Backwards circle- Always fun. You dance backwards and your body faces the outside of the circle. This dance is only done with intimate friends. Otherwise, you look like fools. It is too much fun, and you smile too much.

People Pull In- Where you pull people into the dancing circle. Seen at many simchas, this is for people who are focused on ruining conversations had by people who are still enjoying their soup.

The One Arm Pull In- Used when somebody is standing close to the circle. This works well with the ‘One Hand Shoulder Hold.’ The One Arm Pull In works best with the right hand, when your left arm is on the inside of the circle, as most people are not randomly walking in the middle of the circle. As much as good Jewish dancing is walking with poor posture, the people walking in the middle of the circle are dancing. That is how you tell if people are dancing. You see where they are walking. Walking on the inside of the circle means dancing. Walking on the outside of the circle means they are not dancing. Those are the people you pull in. Note: Be careful with the pull ins, as non-religious people being pulled into the circle may considerate it religious coercion.

The Leg lift- Popularized in the mid-90s, this is where you lift your leg every couple of steps. Kind of like a kick, many people have gotten injured doing this. I suggest that you stick to the ‘Two Handed Shoulder Hold.’ Any dance where you are holding hands can cause injury, especially when you have to supinate. With the arms on the shoulders, kicking ability is hampered and that is good. Do not try to be fancy and kick out to the sides, as that can cause injury to anybody who hasn’t stretched since high school. The uncontrolled kick may also wound people who are trying to make it to the buffet.

Remember, safety is the most important aspect of all dances, which is why you should watch out for any movement. Any dance that involves movement that is more than an unhurried walk, should be avoided.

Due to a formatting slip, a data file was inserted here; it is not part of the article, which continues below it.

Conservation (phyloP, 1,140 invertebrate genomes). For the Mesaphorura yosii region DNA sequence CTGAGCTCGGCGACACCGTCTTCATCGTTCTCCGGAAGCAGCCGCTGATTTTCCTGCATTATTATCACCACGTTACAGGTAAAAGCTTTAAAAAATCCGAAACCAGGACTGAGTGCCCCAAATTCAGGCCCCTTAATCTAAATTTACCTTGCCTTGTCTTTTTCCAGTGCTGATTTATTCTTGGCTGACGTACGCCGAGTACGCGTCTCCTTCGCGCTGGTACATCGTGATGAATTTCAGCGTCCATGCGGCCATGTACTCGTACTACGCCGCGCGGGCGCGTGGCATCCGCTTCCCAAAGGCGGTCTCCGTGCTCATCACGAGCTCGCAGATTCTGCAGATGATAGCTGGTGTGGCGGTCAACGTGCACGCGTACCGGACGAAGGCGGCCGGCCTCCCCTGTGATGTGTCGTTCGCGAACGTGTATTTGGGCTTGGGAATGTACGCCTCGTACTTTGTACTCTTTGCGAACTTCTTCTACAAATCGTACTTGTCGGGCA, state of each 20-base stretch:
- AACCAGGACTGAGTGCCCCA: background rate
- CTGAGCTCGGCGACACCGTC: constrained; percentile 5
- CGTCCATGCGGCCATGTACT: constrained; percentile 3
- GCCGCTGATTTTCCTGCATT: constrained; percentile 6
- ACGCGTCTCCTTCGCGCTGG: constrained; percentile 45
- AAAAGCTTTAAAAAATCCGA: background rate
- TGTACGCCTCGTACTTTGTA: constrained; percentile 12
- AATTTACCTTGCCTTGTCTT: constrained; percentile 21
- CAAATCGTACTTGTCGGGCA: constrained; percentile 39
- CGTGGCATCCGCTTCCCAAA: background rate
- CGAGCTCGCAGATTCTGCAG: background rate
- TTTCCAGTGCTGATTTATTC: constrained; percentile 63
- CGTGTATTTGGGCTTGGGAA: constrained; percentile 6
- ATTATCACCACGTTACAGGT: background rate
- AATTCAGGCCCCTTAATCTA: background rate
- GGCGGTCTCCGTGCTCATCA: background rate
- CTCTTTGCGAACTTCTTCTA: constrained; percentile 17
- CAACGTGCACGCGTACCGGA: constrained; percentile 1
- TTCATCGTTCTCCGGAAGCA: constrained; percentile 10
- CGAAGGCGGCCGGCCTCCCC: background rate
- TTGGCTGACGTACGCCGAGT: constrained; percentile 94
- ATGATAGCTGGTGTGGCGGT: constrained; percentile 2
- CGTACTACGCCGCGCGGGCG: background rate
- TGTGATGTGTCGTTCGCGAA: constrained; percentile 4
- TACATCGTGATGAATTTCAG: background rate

Unfortunately I did not have time to address all important Jewish dance topics including the Hassidic Back Forth Tish arm step, how to get in shape for the circle run for weddings of those in their young 20s, how to stand and clap outside the circle, proper etiquette for when to get the circle to change directions by yelling ‘switch,’ the stand and clap, where you stand outside the circle and clap and the Chatan and Kallah kick, where you kick in front of the bride and groom while looking nothing like the Rockettes. The dances are endless. Yet, they all come back to the communal ring of brotherhood and sisterhood, at the outside circle.

A special thank you to AD, Akiva and Shlomo for their input at Jerusalem’s First Station.

October 21, 2017

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The opinions expressed in the comment section are the personal views of the commenters. Comments are moderated, so please keep it civil.

Visitor Comments: 2

(1) Don Holloway, October 24, 2017 4:09 PM

The dancing is fantastic

I am a goy who has a very close friend who is orthodox. At every occasion the dancing gives me absolute joy and puts a big smile on my face. I am so blessed to be invited to participate in the celebration as a guest of the Jewish family.

David, October 27, 2017 12:21 AM

Circle Dancing

Hope to have the honor to share a circle and smiles with you one day, Don.